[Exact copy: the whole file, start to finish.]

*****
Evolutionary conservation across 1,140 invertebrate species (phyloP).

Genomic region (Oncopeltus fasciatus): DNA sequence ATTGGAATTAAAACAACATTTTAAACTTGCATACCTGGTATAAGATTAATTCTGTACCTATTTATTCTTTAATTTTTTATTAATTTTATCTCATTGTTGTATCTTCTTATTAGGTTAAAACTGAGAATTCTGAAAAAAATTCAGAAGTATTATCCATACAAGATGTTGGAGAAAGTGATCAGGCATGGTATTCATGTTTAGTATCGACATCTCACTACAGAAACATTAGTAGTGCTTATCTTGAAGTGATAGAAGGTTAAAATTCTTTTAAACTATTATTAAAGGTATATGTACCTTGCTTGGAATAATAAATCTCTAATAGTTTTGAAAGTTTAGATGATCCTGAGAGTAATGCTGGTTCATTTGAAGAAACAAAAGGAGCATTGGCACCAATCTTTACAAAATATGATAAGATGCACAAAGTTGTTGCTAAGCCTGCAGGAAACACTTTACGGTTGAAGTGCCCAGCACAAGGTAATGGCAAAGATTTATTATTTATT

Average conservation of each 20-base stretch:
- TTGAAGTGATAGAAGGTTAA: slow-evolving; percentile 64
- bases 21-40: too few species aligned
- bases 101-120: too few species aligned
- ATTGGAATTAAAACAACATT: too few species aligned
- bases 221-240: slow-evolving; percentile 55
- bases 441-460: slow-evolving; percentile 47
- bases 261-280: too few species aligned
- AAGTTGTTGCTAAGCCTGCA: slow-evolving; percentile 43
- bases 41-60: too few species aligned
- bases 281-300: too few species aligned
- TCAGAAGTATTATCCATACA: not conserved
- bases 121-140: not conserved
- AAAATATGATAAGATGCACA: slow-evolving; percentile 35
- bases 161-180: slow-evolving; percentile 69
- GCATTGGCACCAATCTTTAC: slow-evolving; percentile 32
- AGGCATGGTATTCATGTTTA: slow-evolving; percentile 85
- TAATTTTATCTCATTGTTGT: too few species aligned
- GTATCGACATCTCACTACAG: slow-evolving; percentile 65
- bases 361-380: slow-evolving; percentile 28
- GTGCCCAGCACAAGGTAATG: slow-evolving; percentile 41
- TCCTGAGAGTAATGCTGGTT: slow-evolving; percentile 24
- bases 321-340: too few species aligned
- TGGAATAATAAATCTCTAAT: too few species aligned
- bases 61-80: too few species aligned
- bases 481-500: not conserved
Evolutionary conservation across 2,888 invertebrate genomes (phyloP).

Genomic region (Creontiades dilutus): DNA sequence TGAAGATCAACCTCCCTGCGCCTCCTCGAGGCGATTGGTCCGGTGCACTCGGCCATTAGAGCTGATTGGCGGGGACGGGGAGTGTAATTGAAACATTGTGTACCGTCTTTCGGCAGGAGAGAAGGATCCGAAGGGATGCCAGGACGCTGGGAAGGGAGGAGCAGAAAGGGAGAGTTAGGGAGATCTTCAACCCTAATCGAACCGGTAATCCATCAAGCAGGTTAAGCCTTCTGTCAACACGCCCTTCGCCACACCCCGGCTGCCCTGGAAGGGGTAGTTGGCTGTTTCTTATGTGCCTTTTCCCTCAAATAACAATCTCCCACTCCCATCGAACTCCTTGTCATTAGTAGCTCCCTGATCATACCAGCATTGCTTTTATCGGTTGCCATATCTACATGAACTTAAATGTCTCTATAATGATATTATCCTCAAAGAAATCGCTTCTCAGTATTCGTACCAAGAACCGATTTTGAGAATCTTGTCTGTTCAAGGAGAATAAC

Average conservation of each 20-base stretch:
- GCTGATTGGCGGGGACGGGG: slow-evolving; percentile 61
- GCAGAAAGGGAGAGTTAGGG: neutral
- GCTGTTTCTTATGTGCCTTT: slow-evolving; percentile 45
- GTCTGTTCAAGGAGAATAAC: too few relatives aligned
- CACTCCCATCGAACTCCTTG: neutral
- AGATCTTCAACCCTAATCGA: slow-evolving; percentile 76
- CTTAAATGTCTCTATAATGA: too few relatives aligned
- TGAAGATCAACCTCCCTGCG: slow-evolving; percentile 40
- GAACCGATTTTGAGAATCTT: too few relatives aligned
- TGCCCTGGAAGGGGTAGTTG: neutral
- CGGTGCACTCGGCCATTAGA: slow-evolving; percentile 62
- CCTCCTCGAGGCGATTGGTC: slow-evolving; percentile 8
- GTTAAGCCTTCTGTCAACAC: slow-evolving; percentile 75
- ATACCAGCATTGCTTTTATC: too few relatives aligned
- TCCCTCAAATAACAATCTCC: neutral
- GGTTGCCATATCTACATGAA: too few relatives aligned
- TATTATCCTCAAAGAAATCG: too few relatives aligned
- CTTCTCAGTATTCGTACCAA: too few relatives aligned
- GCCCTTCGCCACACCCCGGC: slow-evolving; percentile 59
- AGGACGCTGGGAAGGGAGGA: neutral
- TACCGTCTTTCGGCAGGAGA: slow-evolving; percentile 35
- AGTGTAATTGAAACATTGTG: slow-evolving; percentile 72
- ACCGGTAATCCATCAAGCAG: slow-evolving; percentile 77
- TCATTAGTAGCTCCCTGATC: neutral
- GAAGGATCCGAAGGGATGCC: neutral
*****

Evolutionary conservation across 1,140 invertebrate species (phyloP).

Genomic region (Oncopeltus fasciatus): DNA sequence ATTGGAATTAAAACAACATTTTAAACTTGCATACCTGGTATAAGATTAATTCTGTACCTATTTATTCTTTAATTTTTTATTAATTTTATCTCATTGTTGTATCTTCTTATTAGGTTAAAACTGAGAATTCTGAAAAAAATTCAGAAGTATTATCCATACAAGATGTTGGAGAAAGTGATCAGGCATGGTATTCATGTTTAGTATCGACATCTCACTACAGAAACATTAGTAGTGCTTATCTTGAAGTGATAGAAGGTTAAAATTCTTTTAAACTATTATTAAAGGTATATGTACCTTGCTTGGAATAATAAATCTCTAATAGTTTTGAAAGTTTAGATGATCCTGAGAGTAATGCTGGTTCATTTGAAGAAACAAAAGGAGCATTGGCACCAATCTTTACAAAATATGATAAGATGCACAAAGTTGTTGCTAAGCCTGCAGGAAACACTTTACGGTTGAAGTGCCCAGCACAAGGTAATGGCAAAGATTTATTATTTATT

Average conservation of each 20-base stretch:
- TTGAAGTGATAGAAGGTTAA: slow-evolving; percentile 64
- bases 21-40: too few species aligned
- bases 101-120: too few species aligned
- ATTGGAATTAAAACAACATT: too few species aligned
- bases 221-240: slow-evolving; percentile 55
- bases 441-460: slow-evolving; percentile 47
- bases 261-280: too few species aligned
- AAGTTGTTGCTAAGCCTGCA: slow-evolving; percentile 43
- bases 41-60: too few species aligned
- bases 281-300: too few species aligned
- TCAGAAGTATTATCCATACA: not conserved
- bases 121-140: not conserved
- AAAATATGATAAGATGCACA: slow-evolving; percentile 35
- bases 161-180: slow-evolving; percentile 69
- GCATTGGCACCAATCTTTAC: slow-evolving; percentile 32
- AGGCATGGTATTCATGTTTA: slow-evolving; percentile 85
- TAATTTTATCTCATTGTTGT: too few species aligned
- GTATCGACATCTCACTACAG: slow-evolving; percentile 65
- bases 361-380: slow-evolving; percentile 28
- GTGCCCAGCACAAGGTAATG: slow-evolving; percentile 41
- TCCTGAGAGTAATGCTGGTT: slow-evolving; percentile 24
- bases 321-340: too few species aligned
- TGGAATAATAAATCTCTAAT: too few species aligned
- bases 61-80: too few species aligned
- bases 481-500: not conserved
Evolutionary conservation across 2,888 invertebrate genomes (phyloP).

Genomic region (Creontiades dilutus): DNA sequence TGAAGATCAACCTCCCTGCGCCTCCTCGAGGCGATTGGTCCGGTGCACTCGGCCATTAGAGCTGATTGGCGGGGACGGGGAGTGTAATTGAAACATTGTGTACCGTCTTTCGGCAGGAGAGAAGGATCCGAAGGGATGCCAGGACGCTGGGAAGGGAGGAGCAGAAAGGGAGAGTTAGGGAGATCTTCAACCCTAATCGAACCGGTAATCCATCAAGCAGGTTAAGCCTTCTGTCAACACGCCCTTCGCCACACCCCGGCTGCCCTGGAAGGGGTAGTTGGCTGTTTCTTATGTGCCTTTTCCCTCAAATAACAATCTCCCACTCCCATCGAACTCCTTGTCATTAGTAGCTCCCTGATCATACCAGCATTGCTTTTATCGGTTGCCATATCTACATGAACTTAAATGTCTCTATAATGATATTATCCTCAAAGAAATCGCTTCTCAGTATTCGTACCAAGAACCGATTTTGAGAATCTTGTCTGTTCAAGGAGAATAAC

Average conservation of each 20-base stretch:
- GCTGATTGGCGGGGACGGGG: slow-evolving; percentile 61
- GCAGAAAGGGAGAGTTAGGG: neutral
- GCTGTTTCTTATGTGCCTTT: slow-evolving; percentile 45
- GTCTGTTCAAGGAGAATAAC: too few relatives aligned
- CACTCCCATCGAACTCCTTG: neutral
- AGATCTTCAACCCTAATCGA: slow-evolving; percentile 76
- CTTAAATGTCTCTATAATGA: too few relatives aligned
- TGAAGATCAACCTCCCTGCG: slow-evolving; percentile 40
- GAACCGATTTTGAGAATCTT: too few relatives aligned
- TGCCCTGGAAGGGGTAGTTG: neutral
- CGGTGCACTCGGCCATTAGA: slow-evolving; percentile 62
- CCTCCTCGAGGCGATTGGTC: slow-evolving; percentile 8
- GTTAAGCCTTCTGTCAACAC: slow-evolving; percentile 75
- ATACCAGCATTGCTTTTATC: too few relatives aligned
- TCCCTCAAATAACAATCTCC: neutral
- GGTTGCCATATCTACATGAA: too few relatives aligned
- TATTATCCTCAAAGAAATCG: too few relatives aligned
- CTTCTCAGTATTCGTACCAA: too few relatives aligned
- GCCCTTCGCCACACCCCGGC: slow-evolving; percentile 59
- AGGACGCTGGGAAGGGAGGA: neutral
- TACCGTCTTTCGGCAGGAGA: slow-evolving; percentile 35
- AGTGTAATTGAAACATTGTG: slow-evolving; percentile 72
- ACCGGTAATCCATCAAGCAG: slow-evolving; percentile 77
- TCATTAGTAGCTCCCTGATC: neutral
- GAAGGATCCGAAGGGATGCC: neutral